nia. His own body was attacking his platelets. His Brendan Murphy celebrated his 7th birthday just months after a badly have helped with your donation. Today, Nicole’s son
platelet count was so low that tests were unable needed blood transfusion at ACH in 2008.
Brendan is celebrating more birthdays because of
to detect their presence, and even a simple bruise
someone else’s gift!
could have led to serious bleeding under his skin.
Brendan’s condition was serious enough that if surgery had been needed, his
Donate Blood at ACH
inability to clot would have made it too risky to perform. He was admitted as an inSept.
7 • 4 p.m. to 8 p.m.
patient, and was followed by the hematology team at ACH for three months after he
was discharged.
Sept. 8 and 9 • 11 a.m. to 5 p.m.
That was in 2008. Today, Brendan is a playful 9-year-old who rarely slows down.
Sturgis 120-121
“We were blessed not only by the care he received here at ACH, but by the blood
donors who enabled him to receive transfusions and intravenous immunoglobulin,”
Murphy said. “When I have given blood in the past, it never crossed my mind the
Make an appointment for a faster donation:
lives it would impact. I am now acutely aware of what a great gift it truly is.”
redcrossblood.org, sponsor code “ach”
voLunteer Corner
Festival of Stars
Signing Up Music
Performances for
December
Arkansas Children’s Hospital is celebrating the upcoming holiday season by hosting
the Festival of Stars, a celebration held in December. We host music groups in the lobby
and invite donors to deliver their holiday donations. Volunteer Services is asking our
donors to bring their holiday toy donations on Dec. 16. However, the Festival of Stars
musical performances will be scheduled Dec. 1 through Dec. 21. We are looking for groups to be musical performers! Performances will be
scheduled for 45 minutes (30 minutes to perform and 15 minutes for set-up/clean-up),
and performance times will be scheduled as follows:
• Dec.1-2 at 11 a.m., 11:45 a.m., or 12:30 p.m.
• Dec. 5-9 at 11 a.m., 11:45 a.m., or 12:30 p.m.
• Dec. 12-15 at 11 a.m., 11:45 a.m., or 12:30 p.m.
• Dec. 19-21 at 11 a.m., 11:45 a.m., or 12:30 p.m.
One of the most valued donations is the donation of time. The Festival of Stars is
a great opportunity for groups to share their talents with the patients and families of
Arkansas.
If you know of a group interested in performing, please contact Melissa Wolfe in
Volunteer Services at (501) 364-1825 or by email at [email protected] With your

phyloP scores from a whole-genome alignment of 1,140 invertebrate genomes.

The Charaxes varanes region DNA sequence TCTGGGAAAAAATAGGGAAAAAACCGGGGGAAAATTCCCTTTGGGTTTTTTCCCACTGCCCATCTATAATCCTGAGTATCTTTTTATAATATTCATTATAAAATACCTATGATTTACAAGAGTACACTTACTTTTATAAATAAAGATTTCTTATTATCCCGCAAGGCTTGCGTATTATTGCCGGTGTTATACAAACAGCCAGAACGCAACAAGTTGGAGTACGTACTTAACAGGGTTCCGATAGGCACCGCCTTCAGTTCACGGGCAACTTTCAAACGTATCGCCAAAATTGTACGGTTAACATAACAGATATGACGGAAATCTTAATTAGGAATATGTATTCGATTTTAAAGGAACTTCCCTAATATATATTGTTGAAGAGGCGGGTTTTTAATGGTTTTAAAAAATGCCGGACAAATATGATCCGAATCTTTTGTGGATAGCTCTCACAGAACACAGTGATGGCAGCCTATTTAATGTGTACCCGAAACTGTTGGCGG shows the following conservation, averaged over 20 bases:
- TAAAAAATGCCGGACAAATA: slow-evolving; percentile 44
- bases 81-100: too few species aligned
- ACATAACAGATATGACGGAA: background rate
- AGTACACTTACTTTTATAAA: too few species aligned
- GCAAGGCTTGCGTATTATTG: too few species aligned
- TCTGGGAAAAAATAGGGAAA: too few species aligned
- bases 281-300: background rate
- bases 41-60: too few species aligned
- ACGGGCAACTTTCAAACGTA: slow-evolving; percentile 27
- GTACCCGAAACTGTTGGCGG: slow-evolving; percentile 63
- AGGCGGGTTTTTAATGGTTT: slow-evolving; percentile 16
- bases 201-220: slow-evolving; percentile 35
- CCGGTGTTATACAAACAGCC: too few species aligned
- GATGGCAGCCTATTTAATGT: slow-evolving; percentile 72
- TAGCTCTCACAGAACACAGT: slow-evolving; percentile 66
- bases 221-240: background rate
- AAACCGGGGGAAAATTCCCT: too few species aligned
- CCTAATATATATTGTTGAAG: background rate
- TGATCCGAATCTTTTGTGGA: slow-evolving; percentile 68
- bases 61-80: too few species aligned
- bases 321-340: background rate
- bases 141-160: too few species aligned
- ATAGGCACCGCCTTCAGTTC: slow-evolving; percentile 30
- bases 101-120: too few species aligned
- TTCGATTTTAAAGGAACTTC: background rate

help, we can continue to offer care, love and hope throughout the holiday season. PICU Reduces Red Bag Waste
Using New Initiative
As a process improvement effort in the Pediatric Intensive Care Unit (PICU) at ACH,
team members have been working to reduce red bag waste. In just three months, PICU
staff have already made strides, cutting the amount of red bag waste from 8 pounds per
day per patient, to just a half pound per day per patient. That’s a drop of nearly 94 percent in only one quarter of the year.
“The PICU has done an outstanding job,” said Joe Knight, Environmental Management Coordinator. “We are so pleased to see these efforts working and helping our environment.”
The reductions mean that the PICU has eliminated nearly two tons of trash from the
red bag waste stream when the volume from April and July are compared. In addition to
the environmental impact, the hospital is saving in the PICU alone an estimated $1,820
a month. That translates to nearly $22,000 a year in savings.
“It is amazing that something as small as trash can really have such a huge impact
for the institution,” said project co-leaders Cat Waters and Jennifer Emerson. “It shows us
that when we do the right thing we can make a difference.”
“Thank you to all the PICU staff and Improvement U project team members who
have taken this effort seriously, educated themselves about what does and does not belong in red bag waste, and made a significant change in such a short period of time,”
Knight said.
More efforts to reduce red bag waste are underway in CVICU, the CVOR, the ED, the
NICU, the Burn Center and Burn Wound Clinic. Estimated cost savings for the hospital is
more than $115,000 per year.
If you’d like additional information about Improvement U and the red bag waste
reduction campaign, contact Cat Waters, Jennifer Emerson or Joe Knight at X45332.
Donate Clothes to Big Brothers Big Sisters
Right Here at ACH, Sept. 27-Oct. 2
Arkansas Children’s Hospital team members have another chance to change children’s lives this month through a clothing drive for Big Brothers Big Sisters of Arkansas.
The drive will occur Sept. 27-Oct. 2 and will be open for several hours so team members
can make drop-offs easily at the Finkbeiner Parking lot at the corner of Maryland Street
and Martin Luther King Drive Jr. Dr., near the oasis sign.
On Tuesday, Sept. 27, a collection truck for Big Brothers Big Sisters will be on-site at
ACH from 6:30 a.m. until 5:30 p.m., and ACH volunteers will assist unloading donations
from 6:30 a.m. to 9 a.m., and from 3 p.m. to 5:30 p.m.
Starting Wednesday, Sept. 28 and running through Sunday, Oct. 2, a large green Big
Brothers Big Sisters bin will be located the Finkbeiner lot for ACH employees to drop off
donations on their own.
Receipts will be available
on Tuesday from on-site volunteers. For the remainder of the
week, employees can obtain receipts by stopping in the Human
Resources Service Center on
Maryland Street.
Only cloth items such as
clothing, sheets and towels will
be accepted. For more information, contact Denise Bauer in Human Resources at X44122.
2
The Burn Center Receives American
Burn Association Reverification
The Burn Center at Arkansas Children’s Hospital recently received notice
reaffirming its rank among elite institutions that have received the prestigious
Burn Center Verification status. The
approval makes ACH the only verified
burn center in a six-state region stretching from Tennessee to Oklahoma.
A joint venture by the American
Burn Association (ABA) and the American College of Surgeons, Burn Center